These are the odd days, the last few before the day itself; slow and pointless and in the way.
Sunday will be my seventh Xmas in this pokey little flat, and it will be the a repeat of the previous six. I would call it almost a ritual, except that it is too relaxed, maybe even chilled, to assume such proportions. But at some point on Xmas Eve, hopefully relatively early, I will shut and lock the door behind me, throw off the world and, save for excursions onto the internet, will neither see nor speak to any other person until Boxing Day. And then only to buy the newspaper.
Not everybody could handle Xmases like that, but then I’m not everybody. I have the complete freedom to do as I choose, without responsibility to or from anyone else, and I will exercise that freedom by doing exactly the same things every year.
I will wake when I wake, and I will lie in bed, warm and tired, for as long as I want. When that is done, I shall unwrap my presents, unwrapping here meaning taking them out of the various packets, envelopes and boxes wherein they have been received, from Amazon and eBay, this past six weeks. Books, CDs, DVDs.
Sometime around 2.00ish, or maybe later, the turkey will go in the oven for however many multiples of twenty minutes, turn and turn about, its size requires. Based on that, I will, at different intervals, put in the vegetables, prepare the stuffing and the gravy, to cook for the requisite times so that all will be ready at (roughly) the same time. A massive leg, some slices of breast, the bacon off the wings, a couple of bangers, the plate piled high as I can get it without gravy running off in protest.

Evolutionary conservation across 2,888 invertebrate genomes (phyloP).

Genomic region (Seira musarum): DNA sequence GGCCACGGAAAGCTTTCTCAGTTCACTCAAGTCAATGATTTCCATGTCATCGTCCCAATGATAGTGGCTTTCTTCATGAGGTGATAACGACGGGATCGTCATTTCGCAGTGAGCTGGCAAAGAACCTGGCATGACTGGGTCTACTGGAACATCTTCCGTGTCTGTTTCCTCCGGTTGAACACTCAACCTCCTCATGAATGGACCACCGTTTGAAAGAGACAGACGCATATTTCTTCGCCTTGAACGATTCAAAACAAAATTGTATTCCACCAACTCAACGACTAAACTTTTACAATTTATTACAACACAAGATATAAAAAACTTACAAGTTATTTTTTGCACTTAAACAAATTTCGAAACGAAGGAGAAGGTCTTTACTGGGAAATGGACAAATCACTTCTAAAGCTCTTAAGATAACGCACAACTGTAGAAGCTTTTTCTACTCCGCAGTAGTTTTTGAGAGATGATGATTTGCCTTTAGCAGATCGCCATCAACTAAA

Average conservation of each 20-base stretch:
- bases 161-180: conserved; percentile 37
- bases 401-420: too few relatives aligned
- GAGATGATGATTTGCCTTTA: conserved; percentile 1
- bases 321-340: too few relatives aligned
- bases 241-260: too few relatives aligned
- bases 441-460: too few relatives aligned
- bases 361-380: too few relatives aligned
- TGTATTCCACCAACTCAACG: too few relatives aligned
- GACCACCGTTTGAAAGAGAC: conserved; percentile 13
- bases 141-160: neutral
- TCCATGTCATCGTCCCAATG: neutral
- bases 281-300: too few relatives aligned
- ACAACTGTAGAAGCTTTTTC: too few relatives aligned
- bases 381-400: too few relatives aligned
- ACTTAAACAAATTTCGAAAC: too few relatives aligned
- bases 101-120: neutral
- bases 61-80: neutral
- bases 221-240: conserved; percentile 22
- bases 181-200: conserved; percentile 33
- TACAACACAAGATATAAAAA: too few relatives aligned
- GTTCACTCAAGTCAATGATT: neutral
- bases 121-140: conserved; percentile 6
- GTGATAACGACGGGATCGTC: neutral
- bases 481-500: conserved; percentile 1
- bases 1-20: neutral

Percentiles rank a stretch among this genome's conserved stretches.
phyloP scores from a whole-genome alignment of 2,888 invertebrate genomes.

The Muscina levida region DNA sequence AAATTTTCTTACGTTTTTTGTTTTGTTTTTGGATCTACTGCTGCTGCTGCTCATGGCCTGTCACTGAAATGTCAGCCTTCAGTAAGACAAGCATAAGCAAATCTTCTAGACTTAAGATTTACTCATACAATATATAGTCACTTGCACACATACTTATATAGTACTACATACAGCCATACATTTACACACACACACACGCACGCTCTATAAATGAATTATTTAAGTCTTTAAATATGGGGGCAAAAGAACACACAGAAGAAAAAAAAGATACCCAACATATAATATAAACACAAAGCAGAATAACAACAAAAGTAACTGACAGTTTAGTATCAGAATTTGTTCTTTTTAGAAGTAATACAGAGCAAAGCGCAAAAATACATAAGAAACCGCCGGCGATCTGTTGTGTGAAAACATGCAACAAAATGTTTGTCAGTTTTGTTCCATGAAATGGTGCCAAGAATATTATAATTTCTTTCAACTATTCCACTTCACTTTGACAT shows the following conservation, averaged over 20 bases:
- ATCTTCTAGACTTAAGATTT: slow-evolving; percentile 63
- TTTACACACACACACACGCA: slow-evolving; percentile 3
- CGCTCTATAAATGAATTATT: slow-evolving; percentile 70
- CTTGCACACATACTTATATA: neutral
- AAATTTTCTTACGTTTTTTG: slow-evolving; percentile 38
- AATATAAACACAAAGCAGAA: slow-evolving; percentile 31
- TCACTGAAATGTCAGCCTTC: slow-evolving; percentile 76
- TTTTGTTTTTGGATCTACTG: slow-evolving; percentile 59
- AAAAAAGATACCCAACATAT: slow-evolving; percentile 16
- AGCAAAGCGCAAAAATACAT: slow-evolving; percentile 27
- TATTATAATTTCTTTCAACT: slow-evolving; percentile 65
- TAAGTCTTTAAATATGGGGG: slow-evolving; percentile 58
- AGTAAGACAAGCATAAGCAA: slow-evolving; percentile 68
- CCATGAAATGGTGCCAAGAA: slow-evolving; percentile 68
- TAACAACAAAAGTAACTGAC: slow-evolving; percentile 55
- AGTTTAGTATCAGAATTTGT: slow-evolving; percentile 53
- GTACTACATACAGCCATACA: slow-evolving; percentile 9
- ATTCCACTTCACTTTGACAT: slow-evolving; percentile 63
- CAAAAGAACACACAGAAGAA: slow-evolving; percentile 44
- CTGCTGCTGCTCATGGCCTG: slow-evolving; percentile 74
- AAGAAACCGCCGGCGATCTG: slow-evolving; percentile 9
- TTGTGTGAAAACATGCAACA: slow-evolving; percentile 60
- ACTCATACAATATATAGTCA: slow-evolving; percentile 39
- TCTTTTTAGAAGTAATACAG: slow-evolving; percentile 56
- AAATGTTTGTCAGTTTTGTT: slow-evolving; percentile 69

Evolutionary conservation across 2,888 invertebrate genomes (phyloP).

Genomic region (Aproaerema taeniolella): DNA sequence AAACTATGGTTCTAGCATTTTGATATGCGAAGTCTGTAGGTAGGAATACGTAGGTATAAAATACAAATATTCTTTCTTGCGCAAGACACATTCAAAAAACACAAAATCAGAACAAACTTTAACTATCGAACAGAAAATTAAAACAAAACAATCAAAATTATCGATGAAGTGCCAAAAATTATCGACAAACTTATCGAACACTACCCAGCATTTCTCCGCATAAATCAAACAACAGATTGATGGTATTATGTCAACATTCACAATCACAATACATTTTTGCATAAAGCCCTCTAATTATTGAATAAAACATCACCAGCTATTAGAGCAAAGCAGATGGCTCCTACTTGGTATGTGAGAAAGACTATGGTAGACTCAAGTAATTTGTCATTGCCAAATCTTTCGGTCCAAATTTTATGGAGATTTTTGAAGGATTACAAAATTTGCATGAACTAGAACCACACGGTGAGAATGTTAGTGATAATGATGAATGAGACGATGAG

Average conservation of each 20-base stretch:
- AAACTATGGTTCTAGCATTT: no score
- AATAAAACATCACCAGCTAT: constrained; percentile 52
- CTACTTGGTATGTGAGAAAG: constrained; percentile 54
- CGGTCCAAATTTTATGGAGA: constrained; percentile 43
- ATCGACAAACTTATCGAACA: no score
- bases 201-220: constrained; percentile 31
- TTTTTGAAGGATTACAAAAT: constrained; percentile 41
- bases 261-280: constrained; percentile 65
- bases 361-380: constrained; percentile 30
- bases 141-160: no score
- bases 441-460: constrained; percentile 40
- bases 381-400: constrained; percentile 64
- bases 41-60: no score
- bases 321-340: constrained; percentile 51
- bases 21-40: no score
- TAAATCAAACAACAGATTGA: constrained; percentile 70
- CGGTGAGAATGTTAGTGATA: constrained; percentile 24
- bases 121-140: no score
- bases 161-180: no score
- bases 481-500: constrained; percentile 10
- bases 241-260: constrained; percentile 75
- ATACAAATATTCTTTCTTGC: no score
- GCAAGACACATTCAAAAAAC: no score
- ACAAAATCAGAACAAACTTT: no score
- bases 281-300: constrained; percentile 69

I have a hankering for jam sponge pud and custard for desert this year – I have never been able to eat Xmas pudding, or Xmas cake – though I imagine that, as usual, dessert will effectively be my tea, later in the evening.
All the Xmas presents have been bought. All the Xmas food has been bought, apart from the jam sponge pud because I haven’t yet found any that amount to more than two mouthfuls, and those genuinely last minute things like fresh bread.
And that’s what makes these the odd days. Because there’s nothing to do. My regular TV programmes are into their several Xmas breaks. This year’s Festive TV is completely unappealing, nothing – literally – until Sherlock, and that’s after New Year’s Day. There’s no football, no cricket. I am going to no parties, for no drinks. I am working all week, and it feels peculiarly hollow, especially as the day nears, and most solutions are now going to have to be postponed until after Xmas.
There’s no engagement, no involvement, just a handful of days to be passed through on the way to something better. Xmas holds no religious significance for me, and it never really has, for all that I used to believe, vaguely, in God for most of my life. I am now, and for several years have been, an atheist, so really the season is now one of material pleasure – in the turkey I’m going to stiff myself with, the books I’m looking forward to reading etc. – and the pretence, at least and however falsely, that we can be good and nice and decent to each other.
For a couple of days. Until we are let off the hook, and can go back to being utter bastards again, the way we seem to like it (see all political developments in this country, and overseas, in 2016).
It’s just a question of getting there. Which means going through the odd days, the ones with no meaning except the passage of time, from minute to minute and hour to hour.